Though pro-graffiti groups say artistic graffiti is a form of self-expression, graffiti, most known as the activity of gangs, promotes crime, hate, killings and death. For example, Captain Daniel Schatz, in "Graffiti Paints Outs" states "graffiti, often broadcasts the activities of street gangs, such as whether they plan to kill, or whether they have already killed" (Schatz 1). Gangs bring trouble or fights when they broadcast these statements. When gangs tag on a wall, where graffiti is written on, of who they are planning to kill or have already killed, their enemies would get very angry and would come looking for them. This is not art if it shows a negative self-expression that s/he is going to kill or already has killed another human being. These gangs are not showing their art, but their crime.

Another example: Michael Quintanilla, in "War of the Walls," writes about a young tagger, a person who tags, who brought weapons to protect himself because the kid had gotten jumped a few times [so] ... During the day [the kid carried} a screwdriver or knife for protection. But at night, [he carried] a gun" (Quintanilla). Anyone carrying a gun or any kind of weapon is bound to hurt or kill someone else. Graffiti only shows people to hate one another which lead to killings and committing a crime.

Graffiti, scribbles and drawings done on private and public property without permission, is vandalism since it "reduces property values" as defined by Captain Daniel Schatz, although pro-graffiti groups say that graffiti is art and it's really pretty. In the article, "New Role for Graffiti: Suburban Eyesores, Montgomery's Epidemic Gets More Virulent," Joyce Murdoch writes about one homeowner who felt that it was useless repainting his fence when he know it was going to be later marked on again (Murdoch). This homeowner felt the hopelessness of repainting over the graffiti when it will be tagged on again. The homeowner felt it wasn't worth it to keep painting over the tags. When he stopped painting over the scribbles on his fence, it seemed to the rest of the world that he didn't care what the taggers did on his own property anymore. Thus, there was no pride in showing his home off when there were scribbles written on it. Furthermore, graffiti makes the house dirty-looking, making it worthless or of lesser value than it is really worth.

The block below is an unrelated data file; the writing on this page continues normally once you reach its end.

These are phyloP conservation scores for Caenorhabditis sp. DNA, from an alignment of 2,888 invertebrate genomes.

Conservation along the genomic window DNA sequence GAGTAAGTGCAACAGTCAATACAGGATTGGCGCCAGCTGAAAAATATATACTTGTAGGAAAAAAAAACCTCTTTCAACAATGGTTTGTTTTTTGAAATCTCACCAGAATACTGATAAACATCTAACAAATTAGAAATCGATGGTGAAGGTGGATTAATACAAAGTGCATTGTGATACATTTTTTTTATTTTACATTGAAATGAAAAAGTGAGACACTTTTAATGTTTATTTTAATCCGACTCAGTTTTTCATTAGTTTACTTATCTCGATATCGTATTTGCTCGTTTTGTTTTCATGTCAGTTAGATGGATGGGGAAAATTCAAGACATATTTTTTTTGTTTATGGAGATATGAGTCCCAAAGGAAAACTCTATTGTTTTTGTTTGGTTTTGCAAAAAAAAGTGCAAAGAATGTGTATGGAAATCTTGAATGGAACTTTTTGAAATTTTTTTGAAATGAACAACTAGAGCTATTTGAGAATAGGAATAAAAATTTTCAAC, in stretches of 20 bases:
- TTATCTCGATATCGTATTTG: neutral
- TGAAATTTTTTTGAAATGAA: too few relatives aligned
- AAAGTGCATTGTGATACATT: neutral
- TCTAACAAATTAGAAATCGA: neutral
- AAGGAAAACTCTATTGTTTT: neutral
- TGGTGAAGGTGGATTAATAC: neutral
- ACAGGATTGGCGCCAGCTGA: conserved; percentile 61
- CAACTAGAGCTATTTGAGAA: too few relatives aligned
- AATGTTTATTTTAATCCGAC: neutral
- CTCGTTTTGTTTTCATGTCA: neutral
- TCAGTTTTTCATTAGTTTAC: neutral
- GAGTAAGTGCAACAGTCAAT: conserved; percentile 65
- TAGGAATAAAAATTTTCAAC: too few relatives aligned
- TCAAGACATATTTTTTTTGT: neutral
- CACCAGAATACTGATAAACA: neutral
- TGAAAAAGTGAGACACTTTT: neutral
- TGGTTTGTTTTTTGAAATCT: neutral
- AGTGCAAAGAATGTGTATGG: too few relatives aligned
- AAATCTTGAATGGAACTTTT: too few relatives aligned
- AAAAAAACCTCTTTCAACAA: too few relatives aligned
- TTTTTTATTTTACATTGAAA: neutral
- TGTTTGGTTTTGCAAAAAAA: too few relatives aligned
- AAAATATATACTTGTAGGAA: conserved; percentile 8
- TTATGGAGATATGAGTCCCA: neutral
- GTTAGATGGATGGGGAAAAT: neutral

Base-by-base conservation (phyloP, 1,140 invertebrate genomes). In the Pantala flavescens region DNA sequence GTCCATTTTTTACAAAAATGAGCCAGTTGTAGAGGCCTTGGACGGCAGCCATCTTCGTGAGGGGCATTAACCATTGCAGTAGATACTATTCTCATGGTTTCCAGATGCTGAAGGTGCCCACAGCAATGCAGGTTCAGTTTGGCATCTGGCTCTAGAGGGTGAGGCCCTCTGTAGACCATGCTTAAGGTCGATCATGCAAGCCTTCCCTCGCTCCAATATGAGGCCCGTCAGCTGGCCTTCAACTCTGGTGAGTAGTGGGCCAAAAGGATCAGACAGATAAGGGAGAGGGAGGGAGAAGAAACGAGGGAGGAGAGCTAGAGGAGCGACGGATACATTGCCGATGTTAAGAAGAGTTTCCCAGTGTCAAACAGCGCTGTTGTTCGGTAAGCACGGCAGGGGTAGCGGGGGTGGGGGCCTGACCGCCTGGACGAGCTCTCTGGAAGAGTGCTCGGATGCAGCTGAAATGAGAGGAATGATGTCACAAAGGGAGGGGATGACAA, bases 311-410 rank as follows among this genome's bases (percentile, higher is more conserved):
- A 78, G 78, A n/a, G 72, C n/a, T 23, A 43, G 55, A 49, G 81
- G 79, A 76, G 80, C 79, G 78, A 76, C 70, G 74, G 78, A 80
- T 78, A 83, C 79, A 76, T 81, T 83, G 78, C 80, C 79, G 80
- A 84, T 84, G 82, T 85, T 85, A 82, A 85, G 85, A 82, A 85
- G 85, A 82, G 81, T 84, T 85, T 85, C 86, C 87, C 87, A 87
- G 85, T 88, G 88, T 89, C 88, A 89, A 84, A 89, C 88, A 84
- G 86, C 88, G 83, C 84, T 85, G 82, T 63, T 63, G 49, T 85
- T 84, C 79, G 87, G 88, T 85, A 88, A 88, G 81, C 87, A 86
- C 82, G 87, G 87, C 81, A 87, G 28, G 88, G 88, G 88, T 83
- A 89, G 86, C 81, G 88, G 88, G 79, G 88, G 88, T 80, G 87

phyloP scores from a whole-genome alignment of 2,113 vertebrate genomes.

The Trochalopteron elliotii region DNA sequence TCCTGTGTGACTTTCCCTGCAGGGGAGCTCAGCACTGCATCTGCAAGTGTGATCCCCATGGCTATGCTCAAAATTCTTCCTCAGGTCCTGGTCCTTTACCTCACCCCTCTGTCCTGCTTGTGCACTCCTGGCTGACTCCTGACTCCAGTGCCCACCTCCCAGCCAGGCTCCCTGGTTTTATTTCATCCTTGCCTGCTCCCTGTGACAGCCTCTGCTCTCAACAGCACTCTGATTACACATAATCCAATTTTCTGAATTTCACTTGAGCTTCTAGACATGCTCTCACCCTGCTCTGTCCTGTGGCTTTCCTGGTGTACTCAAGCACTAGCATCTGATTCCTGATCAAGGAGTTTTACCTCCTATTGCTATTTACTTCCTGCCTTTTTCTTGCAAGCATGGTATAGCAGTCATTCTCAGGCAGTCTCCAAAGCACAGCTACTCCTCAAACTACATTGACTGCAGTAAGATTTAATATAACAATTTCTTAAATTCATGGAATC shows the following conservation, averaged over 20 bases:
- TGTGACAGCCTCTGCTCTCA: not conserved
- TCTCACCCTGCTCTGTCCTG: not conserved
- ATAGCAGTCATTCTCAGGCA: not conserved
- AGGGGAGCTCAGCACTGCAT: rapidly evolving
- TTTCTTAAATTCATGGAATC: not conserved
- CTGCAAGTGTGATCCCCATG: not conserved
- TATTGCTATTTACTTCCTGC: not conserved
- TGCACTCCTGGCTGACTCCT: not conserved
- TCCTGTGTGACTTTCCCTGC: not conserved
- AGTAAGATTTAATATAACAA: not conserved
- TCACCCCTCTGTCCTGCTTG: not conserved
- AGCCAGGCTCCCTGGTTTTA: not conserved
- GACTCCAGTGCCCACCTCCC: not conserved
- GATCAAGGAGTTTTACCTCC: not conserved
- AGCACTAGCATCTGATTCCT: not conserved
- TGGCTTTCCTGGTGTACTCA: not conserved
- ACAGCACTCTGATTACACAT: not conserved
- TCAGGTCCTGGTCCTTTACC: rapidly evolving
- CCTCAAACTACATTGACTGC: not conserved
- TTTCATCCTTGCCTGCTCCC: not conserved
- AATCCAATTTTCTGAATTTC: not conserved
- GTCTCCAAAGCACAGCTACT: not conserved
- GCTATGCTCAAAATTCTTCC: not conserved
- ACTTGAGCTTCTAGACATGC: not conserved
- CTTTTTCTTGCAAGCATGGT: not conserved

One can see that there are negative outcomes of graffiti and we should not promote graffiti as art. Moreover, people should not support kids who vandalize since the kids do not care about hurting other people's feelings and about destroying their community. The community should put a stop to this graffiti since it just creates chaos and destruction in our lives.

Works Cited

Doug. "That Tired Old Graffiti Advocate Strategy."

Murdoch, Joyce. "New Role for Graffiti: Suburban Eyesores, Montgomery is Epidemic Gets More Virulent."
The Washington Post. May 7, 1993.

Quintanilla, Michael. "War of the Walls." Los Angeles Times. July 14, 1993.

Schatz, Daniel. "Graffiti Paints Outs." FBI Law Enforcement Bulletin, June 1992. 1-3.

Sipchen, Bob. "With Pen and Attitude, Two  Taggers Leave Their Mark." Los Angeles Times. June 8, 1993.

 Home Page  |  Graffiti Art & Culture  |  Documentary Videos  | Contact/Email

SFSU Student Essays reproduced with permission of the Student(s).
All Student(s) Essays were submitted by Professor L. Barroca, San Francisco State University
Copyright, 1999, All Rights Reserved
Graffiti Verite' / GV2, International Graffiti Art Competition